Business Overview

Wholesale distributor to construction contractors carrying variety of products including high-end hardwoods, tiles, specialty mosaic tiles and in floor heating supplies.

Financial

  • Asking Price: $790,000
  • Cash Flow: $407,080
  • Gross Revenue: $1,007,208
  • EBITDA: N/A
  • FF&E: $96,625
  • Inventory: $575,000
  • Inventory Included: Yes
  • Established: 2011

Detailed Information

  • Property Owned or Leased:N/A
  • Property Included:N/A
  • Building Square Footage:20,000
  • Lot Size:N/A
  • Total Number of Employees:4
  • Furniture, Fixtures and Equipment:N/A
About The Facility:

This business began 9 years ago in the realm of retail until they saw an opportunity to become a wholesale distributor. This move made for higher profit margins, less competition and more control over inventory which ultimately provides greater accessibility to their clientele. The relationships with foreign suppliers are well established in China, Brazil and Indonesia to name a few.

Is Support & Training Included:

1 week

Purpose For Selling:

relocating

Pros and Cons:

Ceramic tiles are available in hundreds of different designs, colors, shapes and sizes as well as for an equally vast array of applications. Tile has quickly become one of the most popular types of materials used in building and construction. With worldwide increases in residential and commercial construction the projection for tile demand is high. The market demand for tiles in residential and commercial projects will continue to rise as tiles are strong, easy to maintain and cost effective.

Opportunities and Growth:

Pursuing stronger connections with larger contractors and architecture firms could create growth opportunities. These relationships could usher in new quotas, making it possible to buy in larger quantities, filling containers from overseas and increasing buying power with suppliers. Offering more sales availability by increasing the hours of the salesperson to a full-time position would create more availability to sell to contractors in the day to day.

Additional Info

The company was founded in 2011, making the business 11 years old.
The deal shall include inventory valued at $575,000, which is included in the asking price.

The business has 4 employees and is situated in a building with estimated square footage of 20,000 sq ft.
The property is leased by the business for $18,325 per Month

Why is the Current Owner Selling The Business?

There are all sorts of reasons why people decide to sell companies. Nonetheless, the real factor and the one they say to you may be 2 completely different things. For instance, they may claim "I have a lot of other responsibilities" or "I am retiring". For lots of sellers, these reasons stand. But, for some, these might just be reasons to try to conceal the reality of transforming demographics, increased competition, current decrease in profits, or an array of various other factors. This is why it is very vital that you not rely completely on a vendor's word, however rather, utilize the seller's response along with your overall due diligence. This will paint an extra practical picture of the business's present situation.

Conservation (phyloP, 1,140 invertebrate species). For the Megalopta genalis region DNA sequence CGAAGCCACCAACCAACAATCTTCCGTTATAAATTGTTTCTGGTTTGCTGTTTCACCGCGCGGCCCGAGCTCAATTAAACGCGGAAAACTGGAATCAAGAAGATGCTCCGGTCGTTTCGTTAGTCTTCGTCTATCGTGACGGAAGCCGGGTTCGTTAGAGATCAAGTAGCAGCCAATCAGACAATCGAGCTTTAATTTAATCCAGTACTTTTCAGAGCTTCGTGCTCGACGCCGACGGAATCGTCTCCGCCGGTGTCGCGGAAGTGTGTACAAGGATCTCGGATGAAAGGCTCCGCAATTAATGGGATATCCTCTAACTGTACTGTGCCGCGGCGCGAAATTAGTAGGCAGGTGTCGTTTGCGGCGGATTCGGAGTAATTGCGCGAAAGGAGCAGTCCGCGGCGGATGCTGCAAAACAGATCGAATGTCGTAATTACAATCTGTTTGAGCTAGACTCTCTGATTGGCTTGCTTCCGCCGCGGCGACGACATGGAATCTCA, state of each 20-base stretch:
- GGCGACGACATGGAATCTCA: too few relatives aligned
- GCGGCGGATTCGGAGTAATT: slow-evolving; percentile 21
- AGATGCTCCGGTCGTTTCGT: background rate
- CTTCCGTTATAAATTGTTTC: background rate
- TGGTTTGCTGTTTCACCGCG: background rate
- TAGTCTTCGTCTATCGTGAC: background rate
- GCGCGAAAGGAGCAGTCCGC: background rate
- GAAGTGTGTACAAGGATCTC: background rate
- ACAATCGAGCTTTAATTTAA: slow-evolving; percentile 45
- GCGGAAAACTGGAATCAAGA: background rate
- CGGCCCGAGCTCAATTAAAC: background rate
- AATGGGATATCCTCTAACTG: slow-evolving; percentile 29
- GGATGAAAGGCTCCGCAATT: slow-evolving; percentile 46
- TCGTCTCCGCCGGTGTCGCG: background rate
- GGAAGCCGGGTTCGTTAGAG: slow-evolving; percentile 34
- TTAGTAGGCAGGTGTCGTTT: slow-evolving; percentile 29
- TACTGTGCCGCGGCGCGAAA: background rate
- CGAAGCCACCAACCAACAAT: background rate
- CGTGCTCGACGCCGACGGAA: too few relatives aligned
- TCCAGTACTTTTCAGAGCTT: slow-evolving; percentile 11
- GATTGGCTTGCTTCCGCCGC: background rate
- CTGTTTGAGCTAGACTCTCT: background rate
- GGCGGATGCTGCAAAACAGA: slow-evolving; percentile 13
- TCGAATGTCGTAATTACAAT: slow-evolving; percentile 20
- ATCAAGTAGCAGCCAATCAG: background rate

Existing Debts and Future Obligations

If the current business is in debt, which many businesses are, then you will have reason to consider this when valuating/preparing your deal. Numerous businesses borrow money in order to cover things like supplies, payroll, accounts payable, etc. Keep in mind that sometimes this can indicate that earnings margins are too thin. Lots of organisations come under a revolving door of taking on debt as a way to pay back various other loans. Along with debts, there may also be future commitments to think about. There may be an outstanding lease on equipment or the structure where the business resides. The business might have existing contracts with vendors that must be met or may cause charges if terminated early.

Understanding the Customer Base, Competition and Area Demographics

Just how do companies in the location draw in new customers? Many times, companies have repeat clients, which form the core of their everyday earnings. Particular variables such as brand-new competition sprouting up around the location, road construction, and employee turnover can impact repeat customers and also negatively affect future revenues. One vital thing to consider is the placement of the business. Is it in an extremely trafficked shopping mall, or is it hidden from the highway? Clearly, the more individuals that see the business regularly, the greater the chance to develop a returning client base. A last idea is the general area demographics. Is the business placed in a largely populated city, or is it situated on the outside border of town? Exactly how might the neighborhood median household income influence future income potential?